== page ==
Tether has been hit with a $41 million penalty from the Commodity Futures Trading Commission over misleading claim that its stablecoin was fully backed by US dollars. Separately, the CFTC has fined sister company Bitfinex $1.5 million for illegal transactions.
Since its launch back in 2014, Tether has claimed that its token is 100% backed by fiat currency.
However, the CFTC has found that from at least 1 June 2016 to 25 February 25 2019, Tether reserves were not “fully-backed” the majority of the time. In fact, for a 26-month sample period between 2016 and 2018, Tether only held sufficient fiat reserves in its accounts to back USDT tether tokens in circulation for just over a quarter of the days.
In addition, the CFT found that Tether falsely represented that it would undergo routine, professional audits to demonstrate that it maintained “100% reserves at all times” even though the reserves were not audited.
The order also finds that, instead of holding all USDT token reserves in US dollars as represented, Tether relied upon unregulated entities and third-parties to hold funds comprising the reserves; comingled reserve funds with Bitfinex’s operational and customer funds; and held reserves in non-fiat financial products.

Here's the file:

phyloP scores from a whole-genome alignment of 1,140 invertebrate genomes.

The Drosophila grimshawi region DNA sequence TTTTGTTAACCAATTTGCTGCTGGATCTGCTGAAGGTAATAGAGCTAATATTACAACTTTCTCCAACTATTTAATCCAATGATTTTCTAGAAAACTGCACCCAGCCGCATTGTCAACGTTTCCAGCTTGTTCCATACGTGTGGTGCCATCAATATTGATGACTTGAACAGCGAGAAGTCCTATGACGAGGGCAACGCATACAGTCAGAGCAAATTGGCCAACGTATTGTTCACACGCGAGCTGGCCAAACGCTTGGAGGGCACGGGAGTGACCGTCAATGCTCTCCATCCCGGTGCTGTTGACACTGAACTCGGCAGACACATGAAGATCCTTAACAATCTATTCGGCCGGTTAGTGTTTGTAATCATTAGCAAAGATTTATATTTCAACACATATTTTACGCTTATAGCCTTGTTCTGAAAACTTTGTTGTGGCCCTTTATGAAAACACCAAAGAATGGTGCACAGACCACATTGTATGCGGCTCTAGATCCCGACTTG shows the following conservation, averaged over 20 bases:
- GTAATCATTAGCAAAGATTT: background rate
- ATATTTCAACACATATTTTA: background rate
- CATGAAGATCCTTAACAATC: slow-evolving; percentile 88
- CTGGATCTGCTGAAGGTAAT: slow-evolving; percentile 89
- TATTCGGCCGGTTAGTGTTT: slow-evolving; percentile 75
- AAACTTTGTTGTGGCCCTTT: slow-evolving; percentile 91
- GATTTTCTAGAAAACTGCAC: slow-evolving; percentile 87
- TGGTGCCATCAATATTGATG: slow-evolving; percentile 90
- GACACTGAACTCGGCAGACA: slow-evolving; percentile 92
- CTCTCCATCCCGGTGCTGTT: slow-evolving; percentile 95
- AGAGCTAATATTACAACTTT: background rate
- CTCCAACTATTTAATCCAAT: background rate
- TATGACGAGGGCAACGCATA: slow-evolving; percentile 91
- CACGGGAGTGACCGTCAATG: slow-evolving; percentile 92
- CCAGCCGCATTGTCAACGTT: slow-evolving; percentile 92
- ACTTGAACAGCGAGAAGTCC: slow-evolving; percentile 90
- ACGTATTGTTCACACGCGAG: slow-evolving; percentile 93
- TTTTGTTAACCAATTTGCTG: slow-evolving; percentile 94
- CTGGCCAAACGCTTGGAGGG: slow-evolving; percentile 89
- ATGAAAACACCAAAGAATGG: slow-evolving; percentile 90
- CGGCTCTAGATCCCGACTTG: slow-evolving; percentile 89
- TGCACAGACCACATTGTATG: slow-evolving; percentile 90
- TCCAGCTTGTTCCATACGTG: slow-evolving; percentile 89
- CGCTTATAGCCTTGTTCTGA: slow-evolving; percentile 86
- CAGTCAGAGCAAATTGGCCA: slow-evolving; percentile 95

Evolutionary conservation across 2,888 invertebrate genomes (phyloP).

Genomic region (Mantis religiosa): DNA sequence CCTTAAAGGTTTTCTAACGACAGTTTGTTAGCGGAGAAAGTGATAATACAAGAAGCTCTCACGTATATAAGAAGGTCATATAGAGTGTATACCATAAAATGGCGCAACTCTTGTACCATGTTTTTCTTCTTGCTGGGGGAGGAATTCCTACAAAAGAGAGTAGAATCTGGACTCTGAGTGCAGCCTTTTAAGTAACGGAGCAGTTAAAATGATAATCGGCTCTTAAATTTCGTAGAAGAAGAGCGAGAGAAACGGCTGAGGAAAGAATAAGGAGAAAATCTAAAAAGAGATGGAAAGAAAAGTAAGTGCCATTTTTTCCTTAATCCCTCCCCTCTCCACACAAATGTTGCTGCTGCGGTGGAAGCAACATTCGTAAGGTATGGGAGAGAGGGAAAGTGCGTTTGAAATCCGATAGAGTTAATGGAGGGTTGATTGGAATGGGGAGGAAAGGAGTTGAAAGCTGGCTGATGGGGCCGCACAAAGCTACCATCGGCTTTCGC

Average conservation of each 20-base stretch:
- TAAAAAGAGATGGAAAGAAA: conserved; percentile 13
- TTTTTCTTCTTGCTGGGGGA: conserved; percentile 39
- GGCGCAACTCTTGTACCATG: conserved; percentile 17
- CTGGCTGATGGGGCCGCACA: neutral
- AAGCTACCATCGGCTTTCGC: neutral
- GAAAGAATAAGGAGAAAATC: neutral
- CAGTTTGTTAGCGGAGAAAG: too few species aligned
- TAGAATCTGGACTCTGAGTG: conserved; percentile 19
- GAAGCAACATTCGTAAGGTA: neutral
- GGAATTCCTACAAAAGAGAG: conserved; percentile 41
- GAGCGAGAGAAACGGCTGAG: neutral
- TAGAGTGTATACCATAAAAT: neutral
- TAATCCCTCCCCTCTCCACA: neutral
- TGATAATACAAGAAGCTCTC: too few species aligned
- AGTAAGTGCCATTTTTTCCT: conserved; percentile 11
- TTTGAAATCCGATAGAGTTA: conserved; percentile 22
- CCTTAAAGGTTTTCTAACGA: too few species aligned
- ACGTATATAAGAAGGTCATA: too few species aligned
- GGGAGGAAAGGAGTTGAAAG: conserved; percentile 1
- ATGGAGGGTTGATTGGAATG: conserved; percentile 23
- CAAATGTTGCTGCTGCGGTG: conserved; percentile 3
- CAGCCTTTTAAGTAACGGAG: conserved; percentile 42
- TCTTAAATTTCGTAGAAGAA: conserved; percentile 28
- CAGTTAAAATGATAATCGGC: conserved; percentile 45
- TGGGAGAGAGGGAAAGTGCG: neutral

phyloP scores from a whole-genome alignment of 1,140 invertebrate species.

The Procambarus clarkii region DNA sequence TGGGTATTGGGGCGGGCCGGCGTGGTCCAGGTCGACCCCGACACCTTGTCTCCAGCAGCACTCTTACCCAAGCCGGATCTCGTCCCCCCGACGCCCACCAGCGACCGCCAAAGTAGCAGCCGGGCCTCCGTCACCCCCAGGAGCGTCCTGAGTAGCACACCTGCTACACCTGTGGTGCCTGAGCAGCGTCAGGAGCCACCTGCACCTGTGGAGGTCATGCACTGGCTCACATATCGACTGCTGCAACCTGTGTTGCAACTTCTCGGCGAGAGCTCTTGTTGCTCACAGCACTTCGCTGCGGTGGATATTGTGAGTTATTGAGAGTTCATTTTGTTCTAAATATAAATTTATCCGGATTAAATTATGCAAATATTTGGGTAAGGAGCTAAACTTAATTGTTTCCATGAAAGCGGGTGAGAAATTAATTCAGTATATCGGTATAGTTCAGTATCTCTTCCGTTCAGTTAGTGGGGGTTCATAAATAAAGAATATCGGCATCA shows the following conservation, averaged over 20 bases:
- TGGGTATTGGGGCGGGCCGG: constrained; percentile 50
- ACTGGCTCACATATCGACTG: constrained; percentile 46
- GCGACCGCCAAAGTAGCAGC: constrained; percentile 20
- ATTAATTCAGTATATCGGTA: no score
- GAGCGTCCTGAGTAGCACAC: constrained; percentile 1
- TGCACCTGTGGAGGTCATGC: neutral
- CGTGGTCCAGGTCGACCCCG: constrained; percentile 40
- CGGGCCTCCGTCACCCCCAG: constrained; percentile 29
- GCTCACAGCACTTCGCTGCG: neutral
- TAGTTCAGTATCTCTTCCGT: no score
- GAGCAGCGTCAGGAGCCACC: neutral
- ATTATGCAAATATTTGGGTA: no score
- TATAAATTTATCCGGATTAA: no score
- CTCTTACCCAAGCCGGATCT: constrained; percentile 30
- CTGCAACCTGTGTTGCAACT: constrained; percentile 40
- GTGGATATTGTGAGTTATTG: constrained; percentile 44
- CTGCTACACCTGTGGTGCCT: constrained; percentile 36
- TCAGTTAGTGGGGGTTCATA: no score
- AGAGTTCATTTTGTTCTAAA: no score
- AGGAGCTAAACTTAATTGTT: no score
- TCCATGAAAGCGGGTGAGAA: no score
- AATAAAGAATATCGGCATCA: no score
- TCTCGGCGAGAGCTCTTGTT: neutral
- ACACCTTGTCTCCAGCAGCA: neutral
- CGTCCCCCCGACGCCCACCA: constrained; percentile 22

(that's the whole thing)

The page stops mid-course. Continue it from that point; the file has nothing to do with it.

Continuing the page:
The order further finds that Tether and Bitfinex’s combined assets included funds held by third-parties, including at least 29 arrangements that were not documented through any agreement or contract, and that Tether transferred reserve funds to Bitfinex, including when the exchange needed help responding to a “liquidity crisis”.
In a statement responding to the CFTC order, Tether stresses that ""there is no finding that tether tokens were not fully backed at all times—simply that the reserves were not all in cash and all in a bank account titled in Tether’s name, at all times," and that there are no issues relating to the firm's current operations.
As for Bitfinex's fine, the CFTC says that the exchange offered, entered into, executed, and confirmed the execution of illegal, off-exchange financed retail commodity transactions with US persons that were not eligible contract participants.